Bullous Keratopathy post-Lasik Treated with GVR Scleral Lens

This patient underwent LASIK surgery in both eyes in 1998. 2 years later when his vision began to fail he underwent a 2nd LASIK operation in 2000. In 2004 his left eye suffered a complete 360 degree retinal detachment which led to complete vision loss in this eye. In 2014 this patient's left eye became extremely painful. He visited a number of eye doctors earlier that year seeking relief from the pain. None of the medications given to him worked to help this patient. In November, 2014, this patient visited our office. We noted at this visit that the patient's left eye was extremely inflamed and that this eye was completely blind and without light perception. When we examined his left eye with a technology known as "optical coherence tomography" or OCT, it was apparent that the LASIK flap in this eye was separating from the underlying cornea. In addition, the outer layer of the cornea was coming "undone" a condition known as bullous keratopathy. In an effort to avoid the necessity of having this patient's left eye removed we fit his left eye with a GVR Scleral lens. The intention was to protect this seriously damaged eye from the environment and the blinking action of the eyelids. In addition, by covering the exposed corneal nerves with this lens we were hoping that this patient would not experience pain any longer. For the past 12 months, this patient has been wearing his scleral lens comfortably on a daily basis without any pain or discomfort. In the photo below left you can see this inflamed, cloudy blood vessel laden cornea. The "OCT" image below right shows a cross-section of the damaged cornea. The 2 curved lines at the top of the image represents the front and back surface of the GVR Scleral lens. The space between the back surface of the lens and the front surface of the cornea is filled with saline solution. The curved convex images on the corneal surface represent the outer layer (the corneal epithelium) of the cornea separating from the underlying cornea much like wall paper coming off of a wall. The horizontal split within the cornea is the LASIK flap separating from the underlying corneal stroma. This patient visited us last week for his semi-annual examination. He has been very happy with his scleral lens as without it he suffers from unbearable pain.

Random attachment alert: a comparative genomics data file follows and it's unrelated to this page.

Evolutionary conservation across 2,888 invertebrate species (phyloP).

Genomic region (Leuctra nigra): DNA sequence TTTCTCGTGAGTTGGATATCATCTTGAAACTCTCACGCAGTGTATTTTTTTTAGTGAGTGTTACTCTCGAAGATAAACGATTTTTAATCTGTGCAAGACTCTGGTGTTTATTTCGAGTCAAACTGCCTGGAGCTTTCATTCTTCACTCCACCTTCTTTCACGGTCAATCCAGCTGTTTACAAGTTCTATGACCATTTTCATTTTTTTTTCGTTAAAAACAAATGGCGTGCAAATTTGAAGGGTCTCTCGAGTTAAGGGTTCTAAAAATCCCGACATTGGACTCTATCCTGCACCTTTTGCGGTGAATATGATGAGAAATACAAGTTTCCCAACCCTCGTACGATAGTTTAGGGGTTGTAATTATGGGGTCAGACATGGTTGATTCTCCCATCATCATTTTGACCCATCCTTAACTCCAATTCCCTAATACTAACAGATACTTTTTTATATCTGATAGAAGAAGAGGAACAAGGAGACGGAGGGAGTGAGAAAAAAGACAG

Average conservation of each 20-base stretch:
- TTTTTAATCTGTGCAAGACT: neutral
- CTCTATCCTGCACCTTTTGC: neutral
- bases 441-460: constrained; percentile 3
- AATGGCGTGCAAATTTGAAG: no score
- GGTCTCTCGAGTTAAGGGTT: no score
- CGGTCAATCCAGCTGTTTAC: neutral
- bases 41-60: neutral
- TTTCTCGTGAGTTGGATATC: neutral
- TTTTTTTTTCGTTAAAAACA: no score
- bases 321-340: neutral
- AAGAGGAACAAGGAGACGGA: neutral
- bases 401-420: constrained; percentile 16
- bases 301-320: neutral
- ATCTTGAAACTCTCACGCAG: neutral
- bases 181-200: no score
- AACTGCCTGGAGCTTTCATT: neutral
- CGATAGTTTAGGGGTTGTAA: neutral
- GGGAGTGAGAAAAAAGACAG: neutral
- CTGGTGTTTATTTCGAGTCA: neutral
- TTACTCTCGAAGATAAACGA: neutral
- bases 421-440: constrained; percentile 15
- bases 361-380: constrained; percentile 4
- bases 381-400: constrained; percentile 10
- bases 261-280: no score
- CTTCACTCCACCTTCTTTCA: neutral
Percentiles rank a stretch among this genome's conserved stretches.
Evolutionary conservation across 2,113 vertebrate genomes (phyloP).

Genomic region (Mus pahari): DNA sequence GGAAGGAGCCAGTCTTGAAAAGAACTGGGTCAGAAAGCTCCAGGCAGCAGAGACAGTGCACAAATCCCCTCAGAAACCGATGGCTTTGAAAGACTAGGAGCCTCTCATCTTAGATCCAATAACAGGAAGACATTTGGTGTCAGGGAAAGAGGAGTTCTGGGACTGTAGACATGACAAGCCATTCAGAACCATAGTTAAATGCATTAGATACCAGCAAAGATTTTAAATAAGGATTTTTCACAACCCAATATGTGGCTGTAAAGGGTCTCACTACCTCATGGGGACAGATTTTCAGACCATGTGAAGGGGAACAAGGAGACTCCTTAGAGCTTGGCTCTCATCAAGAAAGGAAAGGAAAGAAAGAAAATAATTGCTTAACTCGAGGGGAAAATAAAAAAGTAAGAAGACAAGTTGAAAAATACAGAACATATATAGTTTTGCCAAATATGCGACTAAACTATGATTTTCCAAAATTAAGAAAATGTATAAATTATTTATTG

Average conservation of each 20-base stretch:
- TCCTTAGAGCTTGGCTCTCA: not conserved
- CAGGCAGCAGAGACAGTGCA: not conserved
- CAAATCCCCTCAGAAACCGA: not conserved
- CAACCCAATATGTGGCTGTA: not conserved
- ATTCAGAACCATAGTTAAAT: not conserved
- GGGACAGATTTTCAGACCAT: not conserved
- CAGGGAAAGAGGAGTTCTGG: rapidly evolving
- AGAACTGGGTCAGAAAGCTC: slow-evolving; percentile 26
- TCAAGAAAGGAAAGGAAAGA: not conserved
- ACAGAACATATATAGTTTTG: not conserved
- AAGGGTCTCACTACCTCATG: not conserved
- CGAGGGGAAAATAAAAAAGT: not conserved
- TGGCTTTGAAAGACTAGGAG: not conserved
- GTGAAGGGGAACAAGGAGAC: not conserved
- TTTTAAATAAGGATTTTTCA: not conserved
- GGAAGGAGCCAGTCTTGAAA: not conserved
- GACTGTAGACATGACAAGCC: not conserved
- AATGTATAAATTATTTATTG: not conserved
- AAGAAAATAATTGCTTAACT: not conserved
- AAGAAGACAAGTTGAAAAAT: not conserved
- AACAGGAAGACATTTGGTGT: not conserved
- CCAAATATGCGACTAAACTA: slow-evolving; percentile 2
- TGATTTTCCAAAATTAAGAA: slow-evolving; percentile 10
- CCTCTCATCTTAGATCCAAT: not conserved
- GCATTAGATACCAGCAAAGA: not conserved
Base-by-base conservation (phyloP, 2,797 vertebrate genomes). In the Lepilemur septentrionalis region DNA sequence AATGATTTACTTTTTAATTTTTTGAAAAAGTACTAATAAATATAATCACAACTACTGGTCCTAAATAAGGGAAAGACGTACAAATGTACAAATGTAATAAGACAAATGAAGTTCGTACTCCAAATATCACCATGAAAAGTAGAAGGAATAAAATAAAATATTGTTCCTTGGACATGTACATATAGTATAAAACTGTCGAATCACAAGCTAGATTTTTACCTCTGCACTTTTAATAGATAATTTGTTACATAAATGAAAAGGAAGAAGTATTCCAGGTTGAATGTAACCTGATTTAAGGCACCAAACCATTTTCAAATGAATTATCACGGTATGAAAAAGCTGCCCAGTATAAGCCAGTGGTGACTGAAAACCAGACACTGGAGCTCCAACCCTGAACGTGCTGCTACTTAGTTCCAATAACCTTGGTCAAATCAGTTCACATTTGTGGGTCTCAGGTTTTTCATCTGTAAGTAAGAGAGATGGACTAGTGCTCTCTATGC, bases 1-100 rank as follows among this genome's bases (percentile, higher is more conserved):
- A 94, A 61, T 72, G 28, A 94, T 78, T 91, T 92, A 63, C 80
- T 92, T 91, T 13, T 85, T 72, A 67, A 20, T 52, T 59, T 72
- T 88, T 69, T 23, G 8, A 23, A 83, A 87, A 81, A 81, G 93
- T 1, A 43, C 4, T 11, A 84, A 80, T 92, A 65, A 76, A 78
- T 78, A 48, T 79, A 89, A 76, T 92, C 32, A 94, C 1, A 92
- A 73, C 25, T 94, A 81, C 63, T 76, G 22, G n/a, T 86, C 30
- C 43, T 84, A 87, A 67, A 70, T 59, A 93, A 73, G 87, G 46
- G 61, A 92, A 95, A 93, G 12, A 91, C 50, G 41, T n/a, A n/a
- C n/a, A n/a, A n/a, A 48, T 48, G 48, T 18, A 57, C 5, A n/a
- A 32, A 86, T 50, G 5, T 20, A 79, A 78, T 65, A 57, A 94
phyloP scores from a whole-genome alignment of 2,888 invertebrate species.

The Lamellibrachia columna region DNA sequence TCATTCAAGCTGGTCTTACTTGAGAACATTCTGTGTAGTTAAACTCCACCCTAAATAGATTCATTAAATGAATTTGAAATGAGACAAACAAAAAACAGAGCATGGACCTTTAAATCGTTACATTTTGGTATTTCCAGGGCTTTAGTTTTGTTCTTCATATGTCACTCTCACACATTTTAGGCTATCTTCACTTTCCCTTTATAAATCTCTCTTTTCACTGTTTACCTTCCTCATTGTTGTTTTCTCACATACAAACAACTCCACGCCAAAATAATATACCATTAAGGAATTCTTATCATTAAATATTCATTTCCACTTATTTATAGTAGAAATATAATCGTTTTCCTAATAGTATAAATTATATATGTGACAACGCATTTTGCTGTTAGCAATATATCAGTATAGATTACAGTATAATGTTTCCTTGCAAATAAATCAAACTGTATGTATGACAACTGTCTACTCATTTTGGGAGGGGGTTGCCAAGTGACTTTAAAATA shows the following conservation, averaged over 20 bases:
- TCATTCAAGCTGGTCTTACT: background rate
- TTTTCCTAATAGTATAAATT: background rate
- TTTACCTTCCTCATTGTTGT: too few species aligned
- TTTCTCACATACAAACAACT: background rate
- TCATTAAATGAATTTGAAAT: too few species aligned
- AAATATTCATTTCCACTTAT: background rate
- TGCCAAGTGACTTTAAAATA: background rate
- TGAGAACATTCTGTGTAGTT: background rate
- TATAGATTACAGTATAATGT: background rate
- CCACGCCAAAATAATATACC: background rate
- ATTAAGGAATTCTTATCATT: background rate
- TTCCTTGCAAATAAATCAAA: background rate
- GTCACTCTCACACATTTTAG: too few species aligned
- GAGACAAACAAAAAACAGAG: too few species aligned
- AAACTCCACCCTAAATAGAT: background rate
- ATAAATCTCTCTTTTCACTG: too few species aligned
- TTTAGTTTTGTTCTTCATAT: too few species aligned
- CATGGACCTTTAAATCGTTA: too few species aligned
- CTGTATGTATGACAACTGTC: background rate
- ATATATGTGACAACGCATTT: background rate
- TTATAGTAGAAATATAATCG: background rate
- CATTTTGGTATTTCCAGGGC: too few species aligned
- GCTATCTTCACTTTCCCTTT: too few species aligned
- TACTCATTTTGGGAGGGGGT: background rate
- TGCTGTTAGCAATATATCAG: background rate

The Wavefront Scleral Lens

The corneal irregularities created by refractive surgeries, such as LASIK and RK, are responsible for ghosting, halos, starbursting, and loss of contrast sensitivity. These "higher order aberrations" may exist on both the anterior and posterior. With aberrometry, the defects of the entire optical system can now be corrected by a scleral lens.

The Wavefront Scleral Lens

Autologous Serum for Dry Eyes

Dry eye conditions are among the most challenging conditions faced by refractive surgery patients. With autologous serum, blood is spun down to plasma, forming an eye drop that helps rehabilitate the cornea.

Learn More about Autologous Serum

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See Dr. Boshnick and Dr. Morris Waxler (former FDA chief research scientist on refractive surgery) talk about bad LASIK

Optimum Infinite Gas Permeable Material

I am happy to announce that our Global Vision Rehabilitation Center will be designing and fitting all of our “high need” patients with the Optimum Infinite gas permeable contact lens material. The Optimum Infinite material is the most oxygen permeable material ever to be approved by the FDA. In addition, this newly FDA approved material includes a UV lens blocker. Now for the first time, with certain patients, wearing a scleral lens made with the Infinite material under extended wear conditions can be considered.

SMAP 3D Scleral Lens Design

NEW: Powerpoint presentation on SMAP 3D

Last year we introduced an exciting piece of technology that has allowed us to custom design a scleral lens much more accurately. It is the SMAP 3D, which is a computer attached to a dedicated camera that allows us to obtain a 3 dimensional image of the entire front surface of the eye, including the cornea and the surrounding white portion of the eye (the sclera). Up until now there has not been any technology that would allow us to measure the ocular curvatures outside the cornea. The SMAP allows us to do this. Read More

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Blurred Vision, Burning Eyes: This Is a Lasik Success?

EyePrint Pro

EyePrintPro technology creates a scleral lens based on a mold of the cornea. The molding is accurate to 1 or 2 microns and fits perfectly because it exactly mirrors the irregularities of the individual corneal surface. The technology is well suited for post-Lasik, Keratoconus, RK, eye injury, and corneal transplant patients. Read More in this PDF about EyePrintPro Scleral Lens Technology

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